Our trip to RAF Hendon museum, at the beginning of the topic, helped the children to understand what life was like for a child in the UK during WW2. We practiced an air raid and learnt about the sacrifices many normal men, women and children made in order to win the war.
“I have a lot to fill you in with since we last spoke. I, of all people, have been forced to look after a London evacuee. I do feel a bit sorry for the little fellow as he’s been treated like vermin back at home by his mother.
His name is William Beech, he is now nine years old and still can’t read or write! He is, though, an excellent drawer. He’s learning quickly and I’m starting to enjoy his presence. It was his birthday yesterday and I had to teach him to blow out a candle and make a wish – bit sad isn’t it?
When I went to buy him some paints and drawing things, memories of Rachel came flooding back to me; not in the painful, sad way like usual, but in a nice, heart-warming way.
This boy has helped to be more sociable and kinder. Thanks to him I’m happier! William has made me do things I used to refuse to do all of my life. I’ve now volunteered to do patrolling, carry a gas mask around and build Anderson shelters for people. It can’t get any better, or can it?”
The children also completed art work inspired by the setting of Little Weirwold in preparation for their big write: a story set in the idyllic village of Little Weirwold during WW2.
A letter from Will to his best friend Zach, after Will has learnt of his death in London.
Are you really gone? I miss you; I have felt so lonely since you left me and nothing can make me happy, not even drawing.
I think you are really gone. You went and left me here alone. Without you, there is no fun anywhere. Ginnie and George have accepted the fact that you have died. Carrie hates the fact she never got to say a proper goodbye when you went off to London. The Littles have let me have your bike and I can now ride! If you don’t want me to, then I can put it in the Anderson shelter.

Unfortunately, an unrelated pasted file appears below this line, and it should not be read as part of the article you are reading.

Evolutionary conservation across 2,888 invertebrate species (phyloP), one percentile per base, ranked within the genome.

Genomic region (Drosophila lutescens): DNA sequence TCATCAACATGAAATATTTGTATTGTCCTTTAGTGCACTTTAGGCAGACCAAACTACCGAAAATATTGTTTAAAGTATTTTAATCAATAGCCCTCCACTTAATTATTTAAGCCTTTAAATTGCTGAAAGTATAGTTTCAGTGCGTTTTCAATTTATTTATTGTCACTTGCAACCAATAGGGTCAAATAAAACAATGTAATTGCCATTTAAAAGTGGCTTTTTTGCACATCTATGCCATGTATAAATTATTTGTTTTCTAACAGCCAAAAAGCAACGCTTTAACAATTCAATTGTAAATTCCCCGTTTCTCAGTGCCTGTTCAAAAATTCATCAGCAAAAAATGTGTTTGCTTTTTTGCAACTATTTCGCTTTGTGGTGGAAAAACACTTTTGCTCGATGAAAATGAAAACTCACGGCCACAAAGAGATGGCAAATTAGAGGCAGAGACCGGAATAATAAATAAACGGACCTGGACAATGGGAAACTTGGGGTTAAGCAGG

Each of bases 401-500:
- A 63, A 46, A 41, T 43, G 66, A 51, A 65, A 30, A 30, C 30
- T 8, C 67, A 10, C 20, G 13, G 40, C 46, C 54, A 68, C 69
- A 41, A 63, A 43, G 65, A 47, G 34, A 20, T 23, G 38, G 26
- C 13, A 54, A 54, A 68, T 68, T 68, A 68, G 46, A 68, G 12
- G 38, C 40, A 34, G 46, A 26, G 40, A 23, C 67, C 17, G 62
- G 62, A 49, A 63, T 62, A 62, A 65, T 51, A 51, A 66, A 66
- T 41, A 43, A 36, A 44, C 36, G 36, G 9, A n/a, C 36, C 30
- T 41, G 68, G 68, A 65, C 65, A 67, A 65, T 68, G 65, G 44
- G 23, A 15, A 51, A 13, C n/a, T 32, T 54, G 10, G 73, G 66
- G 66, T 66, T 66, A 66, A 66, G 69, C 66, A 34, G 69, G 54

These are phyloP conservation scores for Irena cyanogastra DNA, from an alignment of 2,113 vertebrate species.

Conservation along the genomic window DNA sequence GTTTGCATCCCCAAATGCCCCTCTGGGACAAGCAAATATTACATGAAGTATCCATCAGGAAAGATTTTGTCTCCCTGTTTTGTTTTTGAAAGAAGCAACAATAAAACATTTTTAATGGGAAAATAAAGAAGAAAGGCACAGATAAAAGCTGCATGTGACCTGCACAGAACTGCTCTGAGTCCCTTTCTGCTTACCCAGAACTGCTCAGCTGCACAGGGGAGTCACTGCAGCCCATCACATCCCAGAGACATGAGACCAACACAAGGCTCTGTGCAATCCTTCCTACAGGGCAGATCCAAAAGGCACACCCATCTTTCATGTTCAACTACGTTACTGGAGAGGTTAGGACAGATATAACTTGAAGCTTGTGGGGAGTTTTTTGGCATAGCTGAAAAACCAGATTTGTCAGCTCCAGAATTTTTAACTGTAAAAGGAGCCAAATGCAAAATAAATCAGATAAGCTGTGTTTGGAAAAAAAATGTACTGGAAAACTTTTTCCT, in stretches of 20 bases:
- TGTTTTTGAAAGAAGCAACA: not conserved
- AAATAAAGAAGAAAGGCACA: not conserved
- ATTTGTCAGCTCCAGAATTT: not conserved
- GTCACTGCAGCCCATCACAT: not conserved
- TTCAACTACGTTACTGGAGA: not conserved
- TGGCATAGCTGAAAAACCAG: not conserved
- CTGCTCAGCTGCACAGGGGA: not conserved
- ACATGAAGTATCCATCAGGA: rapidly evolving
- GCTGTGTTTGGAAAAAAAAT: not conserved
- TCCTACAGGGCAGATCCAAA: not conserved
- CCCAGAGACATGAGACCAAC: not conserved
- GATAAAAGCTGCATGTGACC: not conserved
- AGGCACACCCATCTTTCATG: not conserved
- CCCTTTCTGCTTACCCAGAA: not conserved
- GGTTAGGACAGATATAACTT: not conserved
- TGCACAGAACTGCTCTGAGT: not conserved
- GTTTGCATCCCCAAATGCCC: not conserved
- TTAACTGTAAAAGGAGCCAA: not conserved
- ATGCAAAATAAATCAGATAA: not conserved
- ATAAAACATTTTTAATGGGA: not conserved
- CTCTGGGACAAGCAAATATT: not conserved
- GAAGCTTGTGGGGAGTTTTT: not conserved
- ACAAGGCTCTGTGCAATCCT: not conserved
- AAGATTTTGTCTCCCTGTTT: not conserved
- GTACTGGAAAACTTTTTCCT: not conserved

Well I guess you’re dead now and you can’t stop me. YOU’RE DEAD. I feel too numb to even cry. Why would you leave me? After all I have been through? YOU LEFT ME. What did I do to deserve this? My mother is gone. And Trudy. And now you.
I didn’t feel like myself, I still don’t fully, but I do now feel like I can live without you but be both Zach and Will. You can be alive inside me, I know it. I can speak to you, hear you, see you. You’re not really gone, not if I remember you.
I know you are gone but you are still alive within me.
I miss you,
By Daisy Francis
What did Year Six think?
‘It was really fun reading Goodnight Mister Tom and basing our writing on the book. The work we did helped us to understand each of the character’s feelings. The book was full of detail, it was like you went on a journey with the characters and that made the book really powerful’ – Daisy.
‘Goodnight Mister Tom was great – you couldn’t guess what would happen next. It was full of surprises and emotional ups and downs. It taught us about life and how people cope with tradgey and grieving. The way we looked at detail at the book really helped us to write our own stories’ – Brendan.